- Boston College students will face disciplinary action for arranging protests
- Eradicate Boston College Racism organised two protests after Trump's election
- Seven students could face expulsion from school although that is unlikely
- They are not protected by First Amendment rights on the private campus
Seven Boston College students face punishment, including a possible expulsion from school, for organizing two peaceful protests following the election of Donald Trump.
The unofficial student group, Eradicate Boston College Racism, instigated rallies on November 14 to counter all forms of hate and a second on December 1, that was part of national college walkout, in support of undocumented migrants in the US.
Illegal immigrants to the US are fearful that president elect Donald Trump will start a strict campaign to deport them when he enters the Oval Office.
Students at Boston College make a peaceful protest at the gathering on November 14
And the students organised protests on O'Neill Plaza on the BC campus where hundreds held banners and candles to speak out against various forms of injustice and hate at the college and across the US.
The college says four were summoned to an administrative hearing to adjudicate the matter, while three were asked to meet with administrators for a 'conversational resolution.'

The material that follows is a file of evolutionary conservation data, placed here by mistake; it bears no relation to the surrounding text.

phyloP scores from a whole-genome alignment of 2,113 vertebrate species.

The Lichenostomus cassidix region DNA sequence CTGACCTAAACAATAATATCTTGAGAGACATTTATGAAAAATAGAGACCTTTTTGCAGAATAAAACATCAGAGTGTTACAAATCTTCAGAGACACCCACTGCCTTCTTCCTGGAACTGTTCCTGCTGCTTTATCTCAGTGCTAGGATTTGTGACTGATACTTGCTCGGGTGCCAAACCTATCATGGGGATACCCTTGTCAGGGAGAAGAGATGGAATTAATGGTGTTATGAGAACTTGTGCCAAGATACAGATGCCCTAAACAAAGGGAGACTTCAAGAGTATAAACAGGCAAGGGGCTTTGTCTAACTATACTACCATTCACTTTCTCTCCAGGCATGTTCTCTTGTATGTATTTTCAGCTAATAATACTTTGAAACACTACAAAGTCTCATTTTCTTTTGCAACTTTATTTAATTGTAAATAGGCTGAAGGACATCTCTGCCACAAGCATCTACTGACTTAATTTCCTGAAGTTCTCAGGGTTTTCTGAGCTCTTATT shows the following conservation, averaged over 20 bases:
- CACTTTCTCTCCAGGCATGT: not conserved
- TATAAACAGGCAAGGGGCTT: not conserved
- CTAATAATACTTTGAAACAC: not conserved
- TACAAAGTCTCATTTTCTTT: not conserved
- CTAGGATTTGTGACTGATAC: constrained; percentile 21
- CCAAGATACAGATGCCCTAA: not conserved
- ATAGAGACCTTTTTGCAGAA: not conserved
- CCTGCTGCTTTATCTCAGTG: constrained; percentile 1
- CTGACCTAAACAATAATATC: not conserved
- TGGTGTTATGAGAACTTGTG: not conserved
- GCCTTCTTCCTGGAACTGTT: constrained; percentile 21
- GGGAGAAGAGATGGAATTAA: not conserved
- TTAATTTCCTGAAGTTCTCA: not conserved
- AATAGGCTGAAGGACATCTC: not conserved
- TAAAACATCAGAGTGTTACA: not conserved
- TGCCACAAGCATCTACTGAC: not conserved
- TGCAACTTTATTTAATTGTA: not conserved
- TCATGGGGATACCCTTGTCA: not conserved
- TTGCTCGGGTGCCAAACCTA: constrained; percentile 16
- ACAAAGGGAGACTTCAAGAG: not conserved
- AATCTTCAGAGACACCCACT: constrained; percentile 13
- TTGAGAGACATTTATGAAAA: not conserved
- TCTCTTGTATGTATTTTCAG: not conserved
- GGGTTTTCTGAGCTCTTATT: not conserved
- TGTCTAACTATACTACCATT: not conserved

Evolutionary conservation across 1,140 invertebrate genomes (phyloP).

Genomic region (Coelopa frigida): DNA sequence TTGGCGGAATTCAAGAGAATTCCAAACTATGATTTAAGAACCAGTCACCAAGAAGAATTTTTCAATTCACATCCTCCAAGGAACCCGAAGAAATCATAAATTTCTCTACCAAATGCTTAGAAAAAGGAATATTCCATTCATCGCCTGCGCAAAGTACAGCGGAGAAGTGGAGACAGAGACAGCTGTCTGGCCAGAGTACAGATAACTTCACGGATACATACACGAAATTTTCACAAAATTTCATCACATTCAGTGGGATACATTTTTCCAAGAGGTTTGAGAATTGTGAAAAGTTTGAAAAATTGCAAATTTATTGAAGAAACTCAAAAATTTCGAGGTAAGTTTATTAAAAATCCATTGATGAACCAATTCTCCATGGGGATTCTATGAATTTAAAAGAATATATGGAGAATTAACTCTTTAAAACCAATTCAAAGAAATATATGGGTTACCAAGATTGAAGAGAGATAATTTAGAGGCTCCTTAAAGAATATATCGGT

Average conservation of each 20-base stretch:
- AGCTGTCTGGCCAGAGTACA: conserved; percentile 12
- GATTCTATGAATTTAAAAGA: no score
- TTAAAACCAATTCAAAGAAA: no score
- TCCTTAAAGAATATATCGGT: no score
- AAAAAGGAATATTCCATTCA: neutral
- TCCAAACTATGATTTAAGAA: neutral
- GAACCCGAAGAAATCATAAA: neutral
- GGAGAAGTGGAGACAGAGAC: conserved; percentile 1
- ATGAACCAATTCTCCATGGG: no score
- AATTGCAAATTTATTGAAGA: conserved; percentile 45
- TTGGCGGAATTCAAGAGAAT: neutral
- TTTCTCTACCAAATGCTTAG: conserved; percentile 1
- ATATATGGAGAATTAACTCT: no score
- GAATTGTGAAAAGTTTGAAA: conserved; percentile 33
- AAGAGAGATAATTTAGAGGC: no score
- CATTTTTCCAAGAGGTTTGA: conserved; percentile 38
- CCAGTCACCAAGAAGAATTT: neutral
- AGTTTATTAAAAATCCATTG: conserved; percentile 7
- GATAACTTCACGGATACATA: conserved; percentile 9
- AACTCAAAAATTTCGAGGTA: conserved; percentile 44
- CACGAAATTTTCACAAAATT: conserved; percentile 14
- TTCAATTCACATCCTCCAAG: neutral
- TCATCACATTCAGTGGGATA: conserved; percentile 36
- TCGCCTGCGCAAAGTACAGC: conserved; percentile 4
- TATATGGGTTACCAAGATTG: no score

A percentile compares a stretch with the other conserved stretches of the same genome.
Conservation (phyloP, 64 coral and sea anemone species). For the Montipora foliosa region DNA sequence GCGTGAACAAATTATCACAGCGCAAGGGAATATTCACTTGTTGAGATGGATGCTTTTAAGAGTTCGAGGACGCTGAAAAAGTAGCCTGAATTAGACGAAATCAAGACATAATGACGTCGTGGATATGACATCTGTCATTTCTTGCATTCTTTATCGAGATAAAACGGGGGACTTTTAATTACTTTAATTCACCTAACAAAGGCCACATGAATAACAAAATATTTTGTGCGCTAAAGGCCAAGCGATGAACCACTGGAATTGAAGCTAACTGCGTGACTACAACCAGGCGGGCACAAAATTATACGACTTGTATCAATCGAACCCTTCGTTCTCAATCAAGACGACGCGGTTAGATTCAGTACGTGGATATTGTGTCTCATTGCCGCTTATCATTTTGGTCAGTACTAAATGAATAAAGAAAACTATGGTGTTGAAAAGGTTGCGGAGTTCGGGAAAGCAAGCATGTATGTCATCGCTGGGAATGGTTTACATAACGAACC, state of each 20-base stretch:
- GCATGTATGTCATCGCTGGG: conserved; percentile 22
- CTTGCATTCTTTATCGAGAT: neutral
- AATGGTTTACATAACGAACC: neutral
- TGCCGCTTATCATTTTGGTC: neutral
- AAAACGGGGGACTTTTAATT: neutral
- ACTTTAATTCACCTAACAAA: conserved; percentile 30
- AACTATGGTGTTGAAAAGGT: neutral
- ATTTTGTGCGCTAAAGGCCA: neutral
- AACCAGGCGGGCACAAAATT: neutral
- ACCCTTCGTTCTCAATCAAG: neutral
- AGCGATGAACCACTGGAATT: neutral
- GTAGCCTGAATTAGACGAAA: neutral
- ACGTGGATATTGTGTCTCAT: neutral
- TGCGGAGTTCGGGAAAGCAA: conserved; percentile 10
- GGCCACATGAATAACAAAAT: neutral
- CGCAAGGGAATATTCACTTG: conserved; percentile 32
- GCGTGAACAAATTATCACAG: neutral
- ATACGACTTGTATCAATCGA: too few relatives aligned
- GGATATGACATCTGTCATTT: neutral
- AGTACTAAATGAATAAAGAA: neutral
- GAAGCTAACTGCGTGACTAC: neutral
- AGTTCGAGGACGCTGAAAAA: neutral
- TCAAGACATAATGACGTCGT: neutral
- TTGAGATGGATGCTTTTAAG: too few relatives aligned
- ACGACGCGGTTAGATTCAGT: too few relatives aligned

Although they face disciplinary action it is unlikely they will be expelled for their actions with school spokesperson Jack Dunn saying that it is 'not within the realm of possibility for this type of incident.'
The young protesters have sought advice and further information on their college campus rights from the American Civil Liberties Union.
Sarah Wunsch, legal director of the state ACLU, labeled the school's move to discipline students 'startling.'
There have been scores of protests across the US since Trump's election to the White House. Here protesters demonstrate ahead of Pennsylvania's 58th Electoral College at the state Capitol in Harrisburg
'I'd say shame on Boston College. This is a time when other universities, I think, are actually praising their students for speaking out and being active and engaging in the issues of the day,' Wunsch told the Boston Globe.
Although the First Amendment does not technically apply to private colleges state law does allow for freedom of expression if it does not disrupt others, Wunsch added.
The students did not apply for a permit to become an officially recognized body within the University as a similar group was denied official status multiple times and they didn't want to be subject to to the rules that come with official recognition, such as not criticizing the university, students said.
Donald Trump officially crossed the line to 270 electoral votes with electors in Texas casting a ballot for the Republican on Monday afternoon.
Calls for Trump to be voted down by members of the Electoral College were roundly ignored – with only two 'faithless' Republican electors rejecting the president-elect and four deserting Democrat Hillary Clinton.